Renewable energy solutions

The need to reduce opex as well as the carbon footprint has led to telecom operators and tower companies experimenting with alternative power sources. Re­new­­­able energy can help tower companies reduce emissions, energy costs as well as diesel lo­gistics costs.

Solar power is currently the most commercialised technology among the renewable energy technologies used for powering towers. It is best suited for rural areas, which offer vast expanses of land for panel installation. In urban areas, solar panels mounted on rooftops are gaining ac­cept­ance. With the decline in panel prices in recent years, solar is becoming a more financially feasible option apart from being the most easily deployable among renewables.

Another popular renewable energy source is biomass, which is an economical and commercially viable solution for sites with an average load of over 5 kW and grid outages of more than eight hours. Fuel cells and wind energy are used as well.

Many companies are already testing towers with technologies like solar photovoltaic (PV) cells, fuel cells, biomass and biofuels. For instance, Indus Towers has a total of 115,000 towers, of which around 40,000 operate as diesel-free sites and close to 50,000 run without ACs. The company says that green initiatives have helped it reduce energy costs by more than 40 per cent and diesel consumption by 37 per cent in the past four years. Indus Towers’ investments in green initiatives are estimated to be touching Rs 5 billion during 2015-16. Meanwhile, in September 2015, GTL Limited awarded a contract to UK-based Intelligent Energy to supply energy management services across more than 27,400 telecom towers in India. Intelligent Energy uses a combination of renewable energy technologies to power telecom tower sites.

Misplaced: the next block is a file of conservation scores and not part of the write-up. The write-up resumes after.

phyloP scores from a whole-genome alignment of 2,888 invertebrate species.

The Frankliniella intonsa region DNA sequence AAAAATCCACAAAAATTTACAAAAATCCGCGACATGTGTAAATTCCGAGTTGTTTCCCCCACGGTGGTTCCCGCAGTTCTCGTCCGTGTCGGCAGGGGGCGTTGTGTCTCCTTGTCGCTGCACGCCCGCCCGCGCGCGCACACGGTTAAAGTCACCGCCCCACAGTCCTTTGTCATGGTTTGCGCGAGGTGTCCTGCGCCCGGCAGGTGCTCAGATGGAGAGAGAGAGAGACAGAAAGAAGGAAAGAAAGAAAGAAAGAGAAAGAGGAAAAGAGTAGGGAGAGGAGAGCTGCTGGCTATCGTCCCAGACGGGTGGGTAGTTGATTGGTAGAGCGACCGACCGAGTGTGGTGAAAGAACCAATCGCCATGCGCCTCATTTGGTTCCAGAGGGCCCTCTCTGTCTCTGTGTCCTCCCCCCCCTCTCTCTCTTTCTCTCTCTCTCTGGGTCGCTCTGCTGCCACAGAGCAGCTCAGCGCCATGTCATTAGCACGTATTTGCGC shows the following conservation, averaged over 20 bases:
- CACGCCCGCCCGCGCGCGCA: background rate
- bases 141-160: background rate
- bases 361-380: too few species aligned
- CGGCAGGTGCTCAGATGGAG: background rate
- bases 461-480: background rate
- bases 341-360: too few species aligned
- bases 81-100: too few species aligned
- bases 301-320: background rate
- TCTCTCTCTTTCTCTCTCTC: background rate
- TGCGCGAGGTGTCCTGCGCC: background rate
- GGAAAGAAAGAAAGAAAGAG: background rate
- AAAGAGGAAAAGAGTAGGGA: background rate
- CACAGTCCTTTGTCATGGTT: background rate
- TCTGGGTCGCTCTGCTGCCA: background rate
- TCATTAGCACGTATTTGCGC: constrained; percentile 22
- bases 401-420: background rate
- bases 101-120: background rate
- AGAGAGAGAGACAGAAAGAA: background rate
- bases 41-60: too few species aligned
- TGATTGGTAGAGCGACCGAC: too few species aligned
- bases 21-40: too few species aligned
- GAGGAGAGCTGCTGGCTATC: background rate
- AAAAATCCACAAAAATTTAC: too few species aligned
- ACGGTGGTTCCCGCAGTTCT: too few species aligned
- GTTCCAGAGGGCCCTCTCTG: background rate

Viom Networks is aiming to make more and more sites diesel-free; by the end of 2015, it had achieved this in over 35 per cent of them. The company has also piloted 50 energy storage and energy generation ideas at its sites. Meanwhile, ATC India has installed over 2 MWp of solar plants at 450 sites spread across Bihar, Uttar Pradesh, West Bengal and Odisha. In addition, as part of its Green Towers P7 programme, Bharti Infratel has commissioned nearly 1,200 solar-powered telecom towers.

Emergence of RESCOs